Thursday, May 7, 2009

Nokia Developer Summit 2009

Last week I was lucky enough to attended the 2009 Nokia Developer Summit in beautiful Monte Carlo, Monaco. Not a bad destination to have to travel to huh. The conference was split into two tracks, Technology vs Business, and I attended the technical sessions.

I thought the overall theme was Nokia attempting to make the case that it is they who offer the most OPEN and developer friendly mobile platform today. They first acknowledged the difficulty of Symbian C++ as a programming environment and presented two new technologies to improve S60 development moving forward (and likely leaving Symbian C++ behind).

Web Runtime Widgets

The new S60 platform will support something called “Web Runtime widgets”. This will make it very easy for today’s web programmers to develop small applications for S60 using open tools and languages that they are already familiar with (HTML, CSS, JavaScript™, and AJAX). These can be “live” applications that are running on your main screen and don’t need to be manually launched. Imagine for example a news application continuously scrolling the latest headlines and sports scores across your screen.

As you may remember when the iPhone first launched this was the only method of programming for it. It appears that Palm’s WebOS (i.e. Palm Pre) will only support this model of development. Many (most?) applications today are being developed with these web technologies so it is great to see Nokia embracing that community.

To help make the point of how easy widgets are to create Nokia held a “hackathon” competition where by which developers competed to create cool and useful widgets over the two day show.

Qt

Qt (pronounced as "cute”) is a well known programming “toolkit” for developing cross platform C++ GUI applications. The idea is that you develop your application using Qt and (in theory) it should be able to run unchanged on Windows, Mac, and Linux. Developing cross platform C++ GUI applications has traditionally been an extremely difficult task to achieve. Google Earth is one well known product that uses it. There has been some controversy and resistance to this product though because of its non-free license. In June of 2008 Nokia acquired the company (called Trolltech) and immediately made the license completely free and announced that it would soon support S60. This means (again in theory) that one could easily develop a C++ GUI application that runs on Windows, Mac, Linux, S60 and Windows Mobile unchanged. Pretty damn cool. A developer asked about iPhone support and the speaker said that technically it is trivial to add support for but currently Apple’s terms and conditions forbid it (insert expletive here).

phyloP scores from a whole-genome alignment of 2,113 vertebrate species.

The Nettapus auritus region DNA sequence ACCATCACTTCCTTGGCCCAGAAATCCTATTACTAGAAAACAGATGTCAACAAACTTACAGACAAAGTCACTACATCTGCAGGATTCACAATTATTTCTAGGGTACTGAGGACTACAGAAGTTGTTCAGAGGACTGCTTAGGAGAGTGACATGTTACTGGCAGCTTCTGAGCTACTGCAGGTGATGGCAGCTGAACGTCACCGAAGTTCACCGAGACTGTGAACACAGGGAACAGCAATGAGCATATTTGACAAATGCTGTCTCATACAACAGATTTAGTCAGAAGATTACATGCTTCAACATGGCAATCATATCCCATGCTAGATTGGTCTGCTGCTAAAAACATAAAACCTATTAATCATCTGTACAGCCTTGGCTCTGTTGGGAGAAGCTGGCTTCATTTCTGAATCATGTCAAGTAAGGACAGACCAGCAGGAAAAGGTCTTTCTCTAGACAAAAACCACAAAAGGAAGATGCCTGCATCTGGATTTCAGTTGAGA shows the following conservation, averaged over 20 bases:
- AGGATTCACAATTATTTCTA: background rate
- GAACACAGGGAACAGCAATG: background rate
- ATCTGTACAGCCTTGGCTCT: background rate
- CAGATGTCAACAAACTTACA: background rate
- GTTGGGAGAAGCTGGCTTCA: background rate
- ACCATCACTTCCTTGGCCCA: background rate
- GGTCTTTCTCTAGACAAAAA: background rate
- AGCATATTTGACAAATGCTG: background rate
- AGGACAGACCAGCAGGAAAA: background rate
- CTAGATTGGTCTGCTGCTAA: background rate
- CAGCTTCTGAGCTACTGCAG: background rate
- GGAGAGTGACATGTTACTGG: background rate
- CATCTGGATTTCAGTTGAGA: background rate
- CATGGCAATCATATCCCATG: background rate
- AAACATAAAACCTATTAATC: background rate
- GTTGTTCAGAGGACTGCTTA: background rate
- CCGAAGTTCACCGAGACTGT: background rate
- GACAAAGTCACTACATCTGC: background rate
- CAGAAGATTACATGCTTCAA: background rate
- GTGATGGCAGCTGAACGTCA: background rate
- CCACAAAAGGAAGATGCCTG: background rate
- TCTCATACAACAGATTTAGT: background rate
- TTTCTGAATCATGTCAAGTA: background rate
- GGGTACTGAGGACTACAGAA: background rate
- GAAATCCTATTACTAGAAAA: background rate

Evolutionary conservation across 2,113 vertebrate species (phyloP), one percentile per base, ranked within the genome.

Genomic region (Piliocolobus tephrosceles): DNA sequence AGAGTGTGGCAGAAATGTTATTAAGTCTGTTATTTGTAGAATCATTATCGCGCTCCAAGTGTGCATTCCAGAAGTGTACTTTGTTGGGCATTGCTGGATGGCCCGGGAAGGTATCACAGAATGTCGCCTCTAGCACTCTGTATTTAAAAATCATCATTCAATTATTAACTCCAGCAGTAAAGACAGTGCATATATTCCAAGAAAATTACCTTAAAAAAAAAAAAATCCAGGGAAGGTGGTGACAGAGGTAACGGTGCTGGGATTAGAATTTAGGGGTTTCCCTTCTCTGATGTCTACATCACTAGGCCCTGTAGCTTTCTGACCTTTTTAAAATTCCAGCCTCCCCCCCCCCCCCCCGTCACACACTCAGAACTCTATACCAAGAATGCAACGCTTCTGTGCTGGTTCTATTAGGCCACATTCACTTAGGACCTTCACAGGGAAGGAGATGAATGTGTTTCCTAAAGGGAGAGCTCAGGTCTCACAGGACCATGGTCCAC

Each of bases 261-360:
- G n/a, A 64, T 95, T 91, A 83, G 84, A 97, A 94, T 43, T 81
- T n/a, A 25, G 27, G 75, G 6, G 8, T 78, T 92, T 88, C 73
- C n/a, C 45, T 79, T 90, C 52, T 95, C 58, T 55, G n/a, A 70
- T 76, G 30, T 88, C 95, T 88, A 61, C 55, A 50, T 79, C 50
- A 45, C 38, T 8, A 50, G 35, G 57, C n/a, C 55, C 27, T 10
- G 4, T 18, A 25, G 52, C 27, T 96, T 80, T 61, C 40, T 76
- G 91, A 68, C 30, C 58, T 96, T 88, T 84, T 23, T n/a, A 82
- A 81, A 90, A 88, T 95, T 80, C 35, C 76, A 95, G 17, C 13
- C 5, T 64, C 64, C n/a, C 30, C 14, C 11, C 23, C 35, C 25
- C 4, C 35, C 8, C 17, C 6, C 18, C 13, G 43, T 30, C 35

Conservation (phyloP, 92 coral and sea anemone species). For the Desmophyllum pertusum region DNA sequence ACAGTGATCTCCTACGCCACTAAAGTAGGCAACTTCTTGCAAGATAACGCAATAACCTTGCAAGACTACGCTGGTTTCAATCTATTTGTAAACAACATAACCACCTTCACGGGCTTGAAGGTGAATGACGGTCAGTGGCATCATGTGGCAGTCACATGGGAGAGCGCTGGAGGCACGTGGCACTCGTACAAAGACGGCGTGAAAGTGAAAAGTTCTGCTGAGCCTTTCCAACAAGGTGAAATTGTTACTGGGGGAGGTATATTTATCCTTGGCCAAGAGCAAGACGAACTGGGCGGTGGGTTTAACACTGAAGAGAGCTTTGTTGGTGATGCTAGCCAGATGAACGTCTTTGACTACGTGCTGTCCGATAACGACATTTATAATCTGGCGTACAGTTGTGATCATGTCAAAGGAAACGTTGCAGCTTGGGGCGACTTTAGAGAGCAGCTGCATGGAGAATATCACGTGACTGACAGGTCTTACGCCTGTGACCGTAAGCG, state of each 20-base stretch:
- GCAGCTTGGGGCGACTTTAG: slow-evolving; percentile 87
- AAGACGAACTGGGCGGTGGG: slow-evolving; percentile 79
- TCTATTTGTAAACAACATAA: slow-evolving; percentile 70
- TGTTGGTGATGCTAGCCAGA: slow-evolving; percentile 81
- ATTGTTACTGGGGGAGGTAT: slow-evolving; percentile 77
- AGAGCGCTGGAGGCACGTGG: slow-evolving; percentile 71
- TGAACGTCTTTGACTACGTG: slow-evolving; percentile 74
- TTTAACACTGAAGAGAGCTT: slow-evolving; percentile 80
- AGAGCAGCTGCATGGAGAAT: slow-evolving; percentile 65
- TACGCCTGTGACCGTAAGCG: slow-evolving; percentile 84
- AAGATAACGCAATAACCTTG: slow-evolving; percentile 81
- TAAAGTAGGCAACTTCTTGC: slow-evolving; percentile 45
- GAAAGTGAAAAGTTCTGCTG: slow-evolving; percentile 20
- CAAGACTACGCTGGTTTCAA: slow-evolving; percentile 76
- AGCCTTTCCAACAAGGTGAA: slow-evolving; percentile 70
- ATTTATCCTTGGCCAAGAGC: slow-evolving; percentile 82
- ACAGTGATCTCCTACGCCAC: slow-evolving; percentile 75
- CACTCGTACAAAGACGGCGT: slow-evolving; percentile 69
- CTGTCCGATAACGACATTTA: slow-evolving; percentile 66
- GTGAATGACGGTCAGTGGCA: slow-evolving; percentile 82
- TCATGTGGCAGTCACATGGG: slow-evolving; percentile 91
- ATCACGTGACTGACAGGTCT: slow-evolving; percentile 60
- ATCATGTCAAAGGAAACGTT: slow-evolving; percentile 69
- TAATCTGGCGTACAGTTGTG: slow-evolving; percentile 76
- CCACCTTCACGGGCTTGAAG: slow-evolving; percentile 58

Qt supports bindings to OpenGL, the standard 3D graphics API, so it is not hard to imagine game developers choosing this technology to create excellent cross platform games.

To help make the point of how easy Qt development is a presenter created a Qt C++ “web browser” application live on stage in 5 minutes. This is something that certainly couldn’t be done with Symbian C++.

Maemo

One question that remains unanswered is the future of “Maemo”. Maemo is an open source mobile platform based on Linux. Nokia uses it on the N810 “Internet Tablet”. It supports VoIP but it does not (currently) support traditional telephony technology. Based on Linux it already supports many of the open and standard technologies described above that S60 is trying to add. There has been speculation that perhaps Nokia is secretly planning to make it the smart phone platform of the future and either leave S60 behind OR relegate it to low / medium end devices. When asked about the Maemo vs S60 question the presenter essentially gave no answer.

Summary

Overall I thought the conference went very well. Personally I found it very heartening to see Nokia acknowledge weaknesses of their platform and present technologies that I do think could make a big difference moving forward. They are slow but I think moving in the right direction.

Video and slides from the event are available on the 2009 Nokia Developer Summit site.

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